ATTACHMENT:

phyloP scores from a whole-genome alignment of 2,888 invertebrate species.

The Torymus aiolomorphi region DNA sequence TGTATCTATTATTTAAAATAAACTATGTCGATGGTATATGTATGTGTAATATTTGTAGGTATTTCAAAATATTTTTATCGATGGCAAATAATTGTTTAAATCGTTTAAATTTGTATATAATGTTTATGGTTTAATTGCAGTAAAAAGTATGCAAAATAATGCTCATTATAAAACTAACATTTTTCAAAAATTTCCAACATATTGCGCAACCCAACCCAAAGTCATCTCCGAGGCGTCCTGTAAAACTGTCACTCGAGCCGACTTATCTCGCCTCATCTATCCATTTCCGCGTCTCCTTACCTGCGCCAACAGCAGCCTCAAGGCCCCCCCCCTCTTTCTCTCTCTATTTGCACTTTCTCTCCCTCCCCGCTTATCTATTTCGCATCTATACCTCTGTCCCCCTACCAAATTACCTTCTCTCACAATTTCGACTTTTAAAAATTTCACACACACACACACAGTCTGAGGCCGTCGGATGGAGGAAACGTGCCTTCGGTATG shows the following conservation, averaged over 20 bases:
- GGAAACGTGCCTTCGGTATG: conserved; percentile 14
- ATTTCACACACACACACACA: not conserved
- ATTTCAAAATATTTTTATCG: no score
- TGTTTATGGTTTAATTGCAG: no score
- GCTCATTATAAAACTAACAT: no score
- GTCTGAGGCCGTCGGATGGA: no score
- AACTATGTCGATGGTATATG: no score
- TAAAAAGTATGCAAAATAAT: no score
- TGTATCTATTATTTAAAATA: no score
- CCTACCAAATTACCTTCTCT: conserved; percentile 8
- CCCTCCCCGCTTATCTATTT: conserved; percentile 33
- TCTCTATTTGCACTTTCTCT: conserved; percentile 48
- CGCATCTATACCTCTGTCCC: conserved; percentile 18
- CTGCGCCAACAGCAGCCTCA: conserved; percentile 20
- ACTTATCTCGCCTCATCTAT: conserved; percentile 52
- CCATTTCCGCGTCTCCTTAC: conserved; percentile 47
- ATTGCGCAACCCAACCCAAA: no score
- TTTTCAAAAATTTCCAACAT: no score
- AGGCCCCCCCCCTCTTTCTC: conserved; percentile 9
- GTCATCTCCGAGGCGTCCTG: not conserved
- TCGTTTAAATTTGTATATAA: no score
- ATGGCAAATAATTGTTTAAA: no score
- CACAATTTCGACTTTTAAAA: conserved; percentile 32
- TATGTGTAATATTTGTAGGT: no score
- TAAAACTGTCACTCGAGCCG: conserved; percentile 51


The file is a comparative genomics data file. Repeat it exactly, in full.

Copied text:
phyloP scores from a whole-genome alignment of 2,888 invertebrate species.

The Torymus aiolomorphi region DNA sequence TGTATCTATTATTTAAAATAAACTATGTCGATGGTATATGTATGTGTAATATTTGTAGGTATTTCAAAATATTTTTATCGATGGCAAATAATTGTTTAAATCGTTTAAATTTGTATATAATGTTTATGGTTTAATTGCAGTAAAAAGTATGCAAAATAATGCTCATTATAAAACTAACATTTTTCAAAAATTTCCAACATATTGCGCAACCCAACCCAAAGTCATCTCCGAGGCGTCCTGTAAAACTGTCACTCGAGCCGACTTATCTCGCCTCATCTATCCATTTCCGCGTCTCCTTACCTGCGCCAACAGCAGCCTCAAGGCCCCCCCCCTCTTTCTCTCTCTATTTGCACTTTCTCTCCCTCCCCGCTTATCTATTTCGCATCTATACCTCTGTCCCCCTACCAAATTACCTTCTCTCACAATTTCGACTTTTAAAAATTTCACACACACACACACAGTCTGAGGCCGTCGGATGGAGGAAACGTGCCTTCGGTATG shows the following conservation, averaged over 20 bases:
- GGAAACGTGCCTTCGGTATG: conserved; percentile 14
- ATTTCACACACACACACACA: not conserved
- ATTTCAAAATATTTTTATCG: no score
- TGTTTATGGTTTAATTGCAG: no score
- GCTCATTATAAAACTAACAT: no score
- GTCTGAGGCCGTCGGATGGA: no score
- AACTATGTCGATGGTATATG: no score
- TAAAAAGTATGCAAAATAAT: no score
- TGTATCTATTATTTAAAATA: no score
- CCTACCAAATTACCTTCTCT: conserved; percentile 8
- CCCTCCCCGCTTATCTATTT: conserved; percentile 33
- TCTCTATTTGCACTTTCTCT: conserved; percentile 48
- CGCATCTATACCTCTGTCCC: conserved; percentile 18
- CTGCGCCAACAGCAGCCTCA: conserved; percentile 20
- ACTTATCTCGCCTCATCTAT: conserved; percentile 52
- CCATTTCCGCGTCTCCTTAC: conserved; percentile 47
- ATTGCGCAACCCAACCCAAA: no score
- TTTTCAAAAATTTCCAACAT: no score
- AGGCCCCCCCCCTCTTTCTC: conserved; percentile 9
- GTCATCTCCGAGGCGTCCTG: not conserved
- TCGTTTAAATTTGTATATAA: no score
- ATGGCAAATAATTGTTTAAA: no score
- CACAATTTCGACTTTTAAAA: conserved; percentile 32
- TATGTGTAATATTTGTAGGT: no score
- TAAAACTGTCACTCGAGCCG: conserved; percentile 51